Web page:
April 2021 Forensic Quiz: Answers and Analysis

Published: 2021-04-14
Last Updated: 2024-06-03 03:08:11 UTC
by Brad Duncan (Version: 1)
0 comment(s)


Thanks to everyone who participated in our forensic quiz originally posted on April 1st, 2021.  We received 22 submissions through our contact page, and two people had all the correct answers.  Unfortunately, we can only pick one winner for the contest.  In this case, our winner was the first to submit the correct information.  Join us in congratulating this month's winner, Alex Rodriguez-Vargas!  Alex will receive this month's prize: a Raspberry Pi 4 kit.

Several people came close and almost had everything.  This exercise required reviewing both the pcap and malware recovered from the infected Windows host.  You can still find the pcap and malware here.

The pcap of infection traffic for this quiz was generated from a spreadsheet retrieved when I recorded this Youtube video.  The pcap in this month's quiz starts during HTTPS traffic to the "unsubscribe" page seen in the video.

Shown above:  Pcap from this quiz filtered in Wireshark, and a list of the malware/artifacts.


IP address of the infected Windows computer:


Host name of the infected Windows computer:


User account name on the infected Windows computer:

  • wilmer.coughlin

Date and time the infection activity began in UTC (the GMT or Zulu timezone):

  • 2021-03-29 at 22:18 UTC
  • NOTE: The infection activity could be considered as early as 22:15 UTC which is when the malicious domain gtmers[.]xyz appears.  Or it could be considered as late as 22:22 UTC, which is when the spreadsheet macro successfully downloaded a malicious EXE for BazarLoader.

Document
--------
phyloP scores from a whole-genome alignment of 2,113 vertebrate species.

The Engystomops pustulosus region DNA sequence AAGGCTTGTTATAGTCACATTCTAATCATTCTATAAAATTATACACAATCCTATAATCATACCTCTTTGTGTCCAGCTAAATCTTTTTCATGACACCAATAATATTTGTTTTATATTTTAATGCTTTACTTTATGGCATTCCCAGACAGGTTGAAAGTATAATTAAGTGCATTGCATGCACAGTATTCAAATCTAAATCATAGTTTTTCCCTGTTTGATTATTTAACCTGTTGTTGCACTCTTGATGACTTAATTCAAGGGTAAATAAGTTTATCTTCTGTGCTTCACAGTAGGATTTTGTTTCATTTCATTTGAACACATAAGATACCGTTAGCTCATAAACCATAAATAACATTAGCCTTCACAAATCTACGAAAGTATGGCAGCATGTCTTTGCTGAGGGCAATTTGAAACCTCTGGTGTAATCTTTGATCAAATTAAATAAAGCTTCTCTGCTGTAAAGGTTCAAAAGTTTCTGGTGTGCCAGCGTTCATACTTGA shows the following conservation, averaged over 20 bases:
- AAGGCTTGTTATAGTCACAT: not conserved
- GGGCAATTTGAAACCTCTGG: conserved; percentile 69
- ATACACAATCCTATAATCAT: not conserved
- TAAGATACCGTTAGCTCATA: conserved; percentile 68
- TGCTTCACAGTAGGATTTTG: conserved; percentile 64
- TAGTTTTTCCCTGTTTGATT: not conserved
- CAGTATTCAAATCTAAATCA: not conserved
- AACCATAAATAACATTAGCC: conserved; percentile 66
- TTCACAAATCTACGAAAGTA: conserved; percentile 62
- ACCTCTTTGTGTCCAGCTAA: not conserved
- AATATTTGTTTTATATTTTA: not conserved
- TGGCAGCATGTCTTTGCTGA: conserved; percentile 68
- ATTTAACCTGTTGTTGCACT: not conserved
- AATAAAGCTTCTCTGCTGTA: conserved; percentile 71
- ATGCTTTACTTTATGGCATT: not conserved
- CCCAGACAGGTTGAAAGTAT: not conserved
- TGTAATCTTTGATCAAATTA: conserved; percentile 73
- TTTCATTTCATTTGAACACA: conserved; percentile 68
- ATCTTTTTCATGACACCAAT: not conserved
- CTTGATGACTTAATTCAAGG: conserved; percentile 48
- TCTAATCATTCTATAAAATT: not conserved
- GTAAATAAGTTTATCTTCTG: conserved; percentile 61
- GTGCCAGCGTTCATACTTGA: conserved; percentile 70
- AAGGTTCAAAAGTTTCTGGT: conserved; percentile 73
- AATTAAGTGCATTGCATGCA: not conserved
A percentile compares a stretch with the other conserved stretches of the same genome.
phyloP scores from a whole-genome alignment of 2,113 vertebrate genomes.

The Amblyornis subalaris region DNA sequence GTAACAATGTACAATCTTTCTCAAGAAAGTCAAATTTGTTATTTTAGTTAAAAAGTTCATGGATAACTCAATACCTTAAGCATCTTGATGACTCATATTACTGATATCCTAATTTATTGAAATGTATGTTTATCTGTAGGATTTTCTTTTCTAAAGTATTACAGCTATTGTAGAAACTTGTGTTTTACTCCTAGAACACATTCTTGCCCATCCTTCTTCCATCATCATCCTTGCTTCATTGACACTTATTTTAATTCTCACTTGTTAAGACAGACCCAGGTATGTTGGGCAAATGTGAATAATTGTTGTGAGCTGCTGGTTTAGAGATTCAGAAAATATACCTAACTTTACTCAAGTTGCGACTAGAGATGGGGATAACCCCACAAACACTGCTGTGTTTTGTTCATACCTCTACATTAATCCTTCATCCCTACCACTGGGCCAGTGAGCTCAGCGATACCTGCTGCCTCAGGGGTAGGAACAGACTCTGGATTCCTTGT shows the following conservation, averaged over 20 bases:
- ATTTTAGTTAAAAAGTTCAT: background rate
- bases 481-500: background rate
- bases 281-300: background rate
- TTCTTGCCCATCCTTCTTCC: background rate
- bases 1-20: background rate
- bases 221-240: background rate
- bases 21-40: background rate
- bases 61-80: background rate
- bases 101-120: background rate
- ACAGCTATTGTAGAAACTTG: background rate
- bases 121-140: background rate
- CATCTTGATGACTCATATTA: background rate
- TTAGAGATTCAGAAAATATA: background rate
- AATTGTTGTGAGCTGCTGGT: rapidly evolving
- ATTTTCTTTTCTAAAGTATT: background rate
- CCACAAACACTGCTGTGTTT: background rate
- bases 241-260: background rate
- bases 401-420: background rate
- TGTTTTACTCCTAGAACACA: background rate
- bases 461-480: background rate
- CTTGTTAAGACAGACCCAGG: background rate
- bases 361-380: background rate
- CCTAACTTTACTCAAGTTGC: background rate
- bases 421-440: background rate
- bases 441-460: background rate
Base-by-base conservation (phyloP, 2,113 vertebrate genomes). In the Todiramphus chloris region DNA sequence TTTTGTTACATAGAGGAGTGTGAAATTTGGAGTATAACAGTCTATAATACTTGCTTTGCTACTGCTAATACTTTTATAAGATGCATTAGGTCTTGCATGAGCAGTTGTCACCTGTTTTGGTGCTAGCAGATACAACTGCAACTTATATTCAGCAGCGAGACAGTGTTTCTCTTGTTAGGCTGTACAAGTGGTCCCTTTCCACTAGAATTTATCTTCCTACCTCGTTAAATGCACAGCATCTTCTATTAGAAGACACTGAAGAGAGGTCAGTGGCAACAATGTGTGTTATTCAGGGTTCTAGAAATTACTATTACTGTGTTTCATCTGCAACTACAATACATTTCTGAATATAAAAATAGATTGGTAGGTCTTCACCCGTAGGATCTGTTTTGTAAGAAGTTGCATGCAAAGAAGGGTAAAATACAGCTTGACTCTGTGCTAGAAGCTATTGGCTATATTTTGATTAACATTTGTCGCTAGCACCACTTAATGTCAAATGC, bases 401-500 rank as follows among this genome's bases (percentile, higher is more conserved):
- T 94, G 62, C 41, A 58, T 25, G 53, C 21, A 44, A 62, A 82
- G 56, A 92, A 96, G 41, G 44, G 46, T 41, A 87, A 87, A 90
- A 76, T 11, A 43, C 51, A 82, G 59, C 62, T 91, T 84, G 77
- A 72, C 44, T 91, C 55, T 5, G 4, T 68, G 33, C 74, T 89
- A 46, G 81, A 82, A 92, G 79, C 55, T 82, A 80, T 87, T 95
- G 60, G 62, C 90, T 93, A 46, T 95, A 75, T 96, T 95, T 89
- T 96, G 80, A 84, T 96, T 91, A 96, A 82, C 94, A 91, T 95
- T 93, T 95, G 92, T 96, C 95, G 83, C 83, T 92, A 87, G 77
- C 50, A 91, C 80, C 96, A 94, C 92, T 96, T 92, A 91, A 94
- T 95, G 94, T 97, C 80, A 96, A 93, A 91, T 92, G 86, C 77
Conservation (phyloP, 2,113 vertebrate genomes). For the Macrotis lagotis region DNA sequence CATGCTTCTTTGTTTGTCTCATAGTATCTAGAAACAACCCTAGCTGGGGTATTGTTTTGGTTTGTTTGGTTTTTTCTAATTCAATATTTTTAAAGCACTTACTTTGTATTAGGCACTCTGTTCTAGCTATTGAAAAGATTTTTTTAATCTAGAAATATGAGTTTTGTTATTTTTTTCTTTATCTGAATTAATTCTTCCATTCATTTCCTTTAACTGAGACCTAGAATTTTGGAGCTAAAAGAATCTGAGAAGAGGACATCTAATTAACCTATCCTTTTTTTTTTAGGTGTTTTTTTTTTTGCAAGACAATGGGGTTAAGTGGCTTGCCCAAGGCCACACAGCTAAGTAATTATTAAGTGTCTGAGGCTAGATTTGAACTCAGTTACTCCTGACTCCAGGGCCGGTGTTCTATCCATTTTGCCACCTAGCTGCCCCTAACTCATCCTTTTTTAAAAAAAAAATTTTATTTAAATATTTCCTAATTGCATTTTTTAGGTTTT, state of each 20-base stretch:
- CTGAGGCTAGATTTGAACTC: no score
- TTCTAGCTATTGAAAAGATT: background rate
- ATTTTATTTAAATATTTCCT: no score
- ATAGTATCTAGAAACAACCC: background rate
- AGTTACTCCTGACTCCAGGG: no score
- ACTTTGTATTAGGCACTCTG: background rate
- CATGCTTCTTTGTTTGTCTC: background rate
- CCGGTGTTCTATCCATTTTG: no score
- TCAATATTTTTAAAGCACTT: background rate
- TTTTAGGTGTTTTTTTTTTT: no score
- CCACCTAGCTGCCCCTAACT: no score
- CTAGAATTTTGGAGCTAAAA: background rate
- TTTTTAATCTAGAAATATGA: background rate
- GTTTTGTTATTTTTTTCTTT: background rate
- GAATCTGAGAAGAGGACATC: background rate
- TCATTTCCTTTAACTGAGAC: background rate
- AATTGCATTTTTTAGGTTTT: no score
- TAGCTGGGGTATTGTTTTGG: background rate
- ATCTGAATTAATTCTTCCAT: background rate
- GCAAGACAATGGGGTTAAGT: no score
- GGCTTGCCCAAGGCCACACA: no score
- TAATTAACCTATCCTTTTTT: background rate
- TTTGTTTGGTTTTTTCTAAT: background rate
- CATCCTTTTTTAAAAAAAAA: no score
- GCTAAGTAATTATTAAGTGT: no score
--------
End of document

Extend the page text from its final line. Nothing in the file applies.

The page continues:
The family or families of malware on the infected computer:

  • BazaLoader (BazarLoader)
  • Cobalt Strike
  • Anchor

To help in your analysis of this activity, please review the Prerequisites section in our original blog for this quiz.

BazaLoader (BazarLoader) Activity

From the malware archive in the Downloads directory under wilmer.coughlin, there is an Excel spreadsheet named subscription_1617056233.xlsb.  This spreadsheet has malicious macros.  I submitted it to the Triage Hatching sandbox, and it generated the following traffic:

  • hxxp://veso2[.]xyz/campo/r/r1

In the pcap, this URL caused a redirect.  First it redirected to:

  • hxxp://admin.youglessindia[.]in/theme/js/plugins/rt3ret3.exe

But that follow-up URL did not return any malware.  This happened while I was still recording the Youtube video.  At the video's 10 minute mark, I enable macros on the malicious spreadsheet, but nothing apparently happened.  So the call center operator had me re-open the spreadsheet and enable macros again.  That second time, the campo URL redirected to:

  • hxxp://veso2[.]xyz/uploads/files/rt3ret3.exe

The above URL returned a Windows executable (EXE) file.  This EXE from the pcap has the same SHA256 hash as the file located in our malware archive at:

  • ProgramData\huqvg\huqvg.exe

Of note, opening the spreadsheet and enabling macros generated the following artifacts:

  • Users\Public\4123.do1
  • Users\Public\4123.xlsb
  • Users\Public\4123.xsg

Traffic caused by BazaLoader (BazarLoader) in this pcap is:

  • 176.111.174[.]53 port 80 - veso2[.]xyz - POST /campo/r/r1
  • 104.21.74[.]174 port 80 - admin.youglessindia[.]in - POST /theme/js/plugins/rt3ret3.exe
  • 176.111.174[.]53 port 80 - veso2[.]xyz - POST /uploads/files/rt3ret3.exe
  • 54.184.119[.]29 port 443 - HTTPS traffic
  • 184.72.1[.]208 port 443 - HTTPS traffic
  • port 80 - api.ip[.]sb - GET /ip

Of note, the last entry above is an IP address check by the infected Windows host.  I don't normally see that with BazaLoader activity, but I could not positively attibute it to any of the other malware activity in this pcap.

Shown above:  Some of the BazaLoader traffic from this infection.

Cobalt Strike Activity

Cobalt Strike was sent through encrypted HTTPS traffic generated by BazaLoader.  A DLL for Cobalt Strike was saved to the infected host at:

  • C:\Users\wilmer.coughlin\AppData\Local\Temp\C618.tmp.dll

The run method for the above Cobalt Strike DLL is:

  • rundll32.exe [filename],lowslow

This generated the following Cobalt Strike traffic:

  • 217.12.218[.]46 port 80 - 217.12.218[.]46 - GET /YPbR
  • 217.12.218[.]46 port 80 - onedrive.live[.]com - GET /preload?manifest=wac
  • 217.12.218[.]46 port 80 - onedrive.live[.]com - GET /sa